image: Flickr user Greenflames09
A randomized, controlled trial just published in the open access journal PLOS ONE compared two methods of e-learning to one face to face classroom group, and online learning came out well from the comparison. The students were all Danish nurses specializing in anaesthesiology; the course was an elementary unit on lung volume. The first e-learning group had information presented textbook style, without even pictures. The second group had a far more engaging-sounding interactive case-based e-learning program, while the third group was also presented with case studies in a live classroom with time for Q&A.
All three groups had comparable improvement on pre- and post-tests in questions that looked for simple recall of concepts and terms. But on more complex free response questions that called for problem solving and application of information, the students who learned through case studies, whether live or online, scored higher than those who simply read a book. There was no meaningful difference between the eCases and the face to face classroom case studies.
Looking critically, the experimental design may have been subtly biased toward the eCase study group. The group that did the case studies online viewed the exact same slide presentation as the face-to-face group and were able to follow multiple paths through each case. They were also able to view each case multiple times–they ended up spending the most time with the material of any of the groups.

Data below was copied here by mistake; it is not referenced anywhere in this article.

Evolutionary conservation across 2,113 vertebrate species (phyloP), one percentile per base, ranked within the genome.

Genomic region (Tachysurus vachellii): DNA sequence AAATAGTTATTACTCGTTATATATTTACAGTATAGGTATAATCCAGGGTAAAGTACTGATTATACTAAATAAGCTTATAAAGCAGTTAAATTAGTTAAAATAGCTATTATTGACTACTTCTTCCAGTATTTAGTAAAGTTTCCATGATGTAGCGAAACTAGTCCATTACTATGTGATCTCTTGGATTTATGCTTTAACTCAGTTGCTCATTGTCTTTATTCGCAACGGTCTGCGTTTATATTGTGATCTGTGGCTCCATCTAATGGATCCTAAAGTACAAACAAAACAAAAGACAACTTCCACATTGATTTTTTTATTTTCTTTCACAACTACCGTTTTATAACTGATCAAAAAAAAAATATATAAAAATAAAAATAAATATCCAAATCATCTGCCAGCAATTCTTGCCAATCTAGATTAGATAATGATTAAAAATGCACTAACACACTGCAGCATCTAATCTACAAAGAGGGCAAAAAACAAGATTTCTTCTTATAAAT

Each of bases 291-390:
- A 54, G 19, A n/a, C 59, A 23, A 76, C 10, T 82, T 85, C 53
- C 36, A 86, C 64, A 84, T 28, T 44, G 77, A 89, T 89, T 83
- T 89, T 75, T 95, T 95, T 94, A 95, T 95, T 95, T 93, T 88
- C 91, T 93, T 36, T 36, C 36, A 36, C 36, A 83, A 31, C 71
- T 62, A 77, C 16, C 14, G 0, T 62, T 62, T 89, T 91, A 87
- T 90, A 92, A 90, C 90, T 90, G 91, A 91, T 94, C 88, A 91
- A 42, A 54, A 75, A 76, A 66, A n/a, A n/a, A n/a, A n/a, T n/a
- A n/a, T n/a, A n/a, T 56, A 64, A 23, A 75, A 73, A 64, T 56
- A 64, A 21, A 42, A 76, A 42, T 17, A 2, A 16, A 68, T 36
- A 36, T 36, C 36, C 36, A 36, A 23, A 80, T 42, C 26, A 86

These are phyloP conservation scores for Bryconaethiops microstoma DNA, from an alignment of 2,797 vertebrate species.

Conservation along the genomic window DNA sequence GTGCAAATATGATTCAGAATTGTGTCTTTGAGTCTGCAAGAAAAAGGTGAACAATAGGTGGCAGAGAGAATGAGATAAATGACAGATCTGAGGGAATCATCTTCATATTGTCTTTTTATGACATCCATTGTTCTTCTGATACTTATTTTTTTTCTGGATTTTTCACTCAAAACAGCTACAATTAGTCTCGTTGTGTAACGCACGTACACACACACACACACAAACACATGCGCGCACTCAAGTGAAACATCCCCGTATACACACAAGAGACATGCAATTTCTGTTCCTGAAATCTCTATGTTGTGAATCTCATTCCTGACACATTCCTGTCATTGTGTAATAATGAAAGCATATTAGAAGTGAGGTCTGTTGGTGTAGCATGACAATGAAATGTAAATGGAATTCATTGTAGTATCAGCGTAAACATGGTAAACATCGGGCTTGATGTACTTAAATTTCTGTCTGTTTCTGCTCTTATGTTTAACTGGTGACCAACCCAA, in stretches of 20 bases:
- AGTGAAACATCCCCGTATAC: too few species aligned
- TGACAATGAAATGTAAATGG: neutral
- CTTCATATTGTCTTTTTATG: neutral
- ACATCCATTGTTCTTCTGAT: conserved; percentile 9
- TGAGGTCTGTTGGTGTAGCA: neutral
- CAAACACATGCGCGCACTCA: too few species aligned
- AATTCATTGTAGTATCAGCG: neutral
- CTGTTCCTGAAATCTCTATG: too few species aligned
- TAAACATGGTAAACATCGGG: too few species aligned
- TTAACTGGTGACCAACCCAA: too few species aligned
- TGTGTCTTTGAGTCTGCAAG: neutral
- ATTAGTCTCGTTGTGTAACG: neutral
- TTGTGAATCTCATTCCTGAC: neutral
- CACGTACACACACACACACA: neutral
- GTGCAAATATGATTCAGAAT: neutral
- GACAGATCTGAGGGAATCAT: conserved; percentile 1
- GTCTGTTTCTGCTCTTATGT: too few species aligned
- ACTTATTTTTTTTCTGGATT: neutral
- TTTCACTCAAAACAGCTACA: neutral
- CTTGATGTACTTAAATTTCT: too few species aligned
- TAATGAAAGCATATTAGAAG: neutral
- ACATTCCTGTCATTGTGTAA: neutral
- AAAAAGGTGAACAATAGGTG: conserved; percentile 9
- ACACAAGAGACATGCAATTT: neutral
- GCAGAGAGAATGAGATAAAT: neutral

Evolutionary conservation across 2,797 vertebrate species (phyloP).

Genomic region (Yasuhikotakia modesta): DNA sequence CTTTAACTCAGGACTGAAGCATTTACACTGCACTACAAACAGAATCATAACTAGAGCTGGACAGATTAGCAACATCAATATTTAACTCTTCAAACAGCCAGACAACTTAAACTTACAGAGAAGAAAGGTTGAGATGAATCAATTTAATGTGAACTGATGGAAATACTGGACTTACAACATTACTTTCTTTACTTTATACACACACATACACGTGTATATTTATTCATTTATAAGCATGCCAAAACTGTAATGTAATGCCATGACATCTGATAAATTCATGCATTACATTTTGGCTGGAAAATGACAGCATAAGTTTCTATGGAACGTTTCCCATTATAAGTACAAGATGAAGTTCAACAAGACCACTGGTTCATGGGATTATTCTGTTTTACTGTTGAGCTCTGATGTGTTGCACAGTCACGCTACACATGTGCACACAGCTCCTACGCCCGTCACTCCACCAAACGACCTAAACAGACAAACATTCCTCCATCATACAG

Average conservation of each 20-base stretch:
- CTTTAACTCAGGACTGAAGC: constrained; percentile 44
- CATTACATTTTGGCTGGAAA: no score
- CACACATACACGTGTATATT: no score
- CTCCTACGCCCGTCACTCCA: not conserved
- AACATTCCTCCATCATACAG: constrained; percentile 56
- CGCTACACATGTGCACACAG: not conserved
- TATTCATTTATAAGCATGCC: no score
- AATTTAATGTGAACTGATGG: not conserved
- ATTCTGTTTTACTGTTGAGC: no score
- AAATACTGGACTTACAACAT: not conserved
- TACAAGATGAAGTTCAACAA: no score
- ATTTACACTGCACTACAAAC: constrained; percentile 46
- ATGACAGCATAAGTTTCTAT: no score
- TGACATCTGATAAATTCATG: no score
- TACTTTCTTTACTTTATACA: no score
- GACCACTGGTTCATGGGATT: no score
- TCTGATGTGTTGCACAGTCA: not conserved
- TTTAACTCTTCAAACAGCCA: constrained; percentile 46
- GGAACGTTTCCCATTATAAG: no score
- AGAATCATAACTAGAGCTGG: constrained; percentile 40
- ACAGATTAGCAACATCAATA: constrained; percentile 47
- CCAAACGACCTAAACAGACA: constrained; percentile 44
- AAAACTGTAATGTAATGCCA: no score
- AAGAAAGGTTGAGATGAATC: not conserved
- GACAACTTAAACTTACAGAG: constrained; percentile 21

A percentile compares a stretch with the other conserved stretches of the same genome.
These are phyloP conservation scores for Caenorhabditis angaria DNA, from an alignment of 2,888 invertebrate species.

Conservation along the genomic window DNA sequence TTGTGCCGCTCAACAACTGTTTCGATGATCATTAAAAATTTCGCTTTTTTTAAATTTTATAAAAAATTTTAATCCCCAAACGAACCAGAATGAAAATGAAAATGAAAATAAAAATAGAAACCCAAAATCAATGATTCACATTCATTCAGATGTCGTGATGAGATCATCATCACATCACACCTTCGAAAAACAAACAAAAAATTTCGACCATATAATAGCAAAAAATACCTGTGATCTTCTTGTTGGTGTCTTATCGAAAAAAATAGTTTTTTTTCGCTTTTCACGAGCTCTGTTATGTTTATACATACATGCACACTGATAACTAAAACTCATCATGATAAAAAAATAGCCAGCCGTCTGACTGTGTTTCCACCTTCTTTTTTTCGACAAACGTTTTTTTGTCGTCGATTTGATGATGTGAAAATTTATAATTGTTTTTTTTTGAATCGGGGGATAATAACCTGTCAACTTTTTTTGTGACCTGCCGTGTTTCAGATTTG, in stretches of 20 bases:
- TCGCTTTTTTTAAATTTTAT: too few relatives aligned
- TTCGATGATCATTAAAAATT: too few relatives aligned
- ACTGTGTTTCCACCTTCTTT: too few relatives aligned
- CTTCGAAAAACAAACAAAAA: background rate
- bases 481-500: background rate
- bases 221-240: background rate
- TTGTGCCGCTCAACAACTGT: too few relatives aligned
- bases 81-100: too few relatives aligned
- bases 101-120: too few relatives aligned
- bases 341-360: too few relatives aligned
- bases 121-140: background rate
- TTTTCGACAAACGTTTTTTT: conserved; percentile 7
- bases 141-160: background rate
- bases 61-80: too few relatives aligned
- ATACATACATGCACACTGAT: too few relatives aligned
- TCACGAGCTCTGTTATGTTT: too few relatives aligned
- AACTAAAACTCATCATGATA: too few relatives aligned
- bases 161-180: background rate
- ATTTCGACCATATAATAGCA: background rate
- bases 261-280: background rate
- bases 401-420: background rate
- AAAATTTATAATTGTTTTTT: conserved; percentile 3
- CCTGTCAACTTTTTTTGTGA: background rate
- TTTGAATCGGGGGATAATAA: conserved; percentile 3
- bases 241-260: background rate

On the other hand, in order to create the most consistent possible conditions for comparison, the classroom teachers were limited to a strict, timed script and followed just one path through each case. They were available for questions afterwards, but the strict teacher-led didactic structure removed some of the possibilities for serendipity and free-wheeling discussion that are possible in the best face to face learning situations, as described memorably by this recent Times opinion piece. Presumably a large amount of the value in medical education specifically is in hearing practitioners speak about their own clinical experience, not just review case studies from a book.
Finally, the n or sample size of this study is far too small–63 students–to draw broad conclusions about the strengths of elearning vs. classroom learning. What I do like about this paper is first, the randomized, controlled design, which as I’ve discussed before is too rare in the world of e-learning research; second, the intelligent take on differentiating types and levels of e-learning.
The authors reference a taxonomy of e-learning created by an e-learning industry blog back in 2010.
The company, UpsideLearning, created the taxonomy as a way of describing the resources needed to create various types of custom e-learning resources, but it’s useful in thinking about pedagogy and course design as well. They designate three types of learning methods, Presentations, Scenarios, and Game/Simulations, and, separately, three levels of elaboration in multimedia features: 1) text, basic images, audio, simple interactivities. 2) all of the above plus video, animations and 3) complex animation/3D graphics, and complex multilevel and multivariable interaction (more like games) .
All of this is separate from learning objectives, which may include simple recall, analysis and/or problem solving.
I hope to see more research studies on e-learning that draw these kinds of distinctions.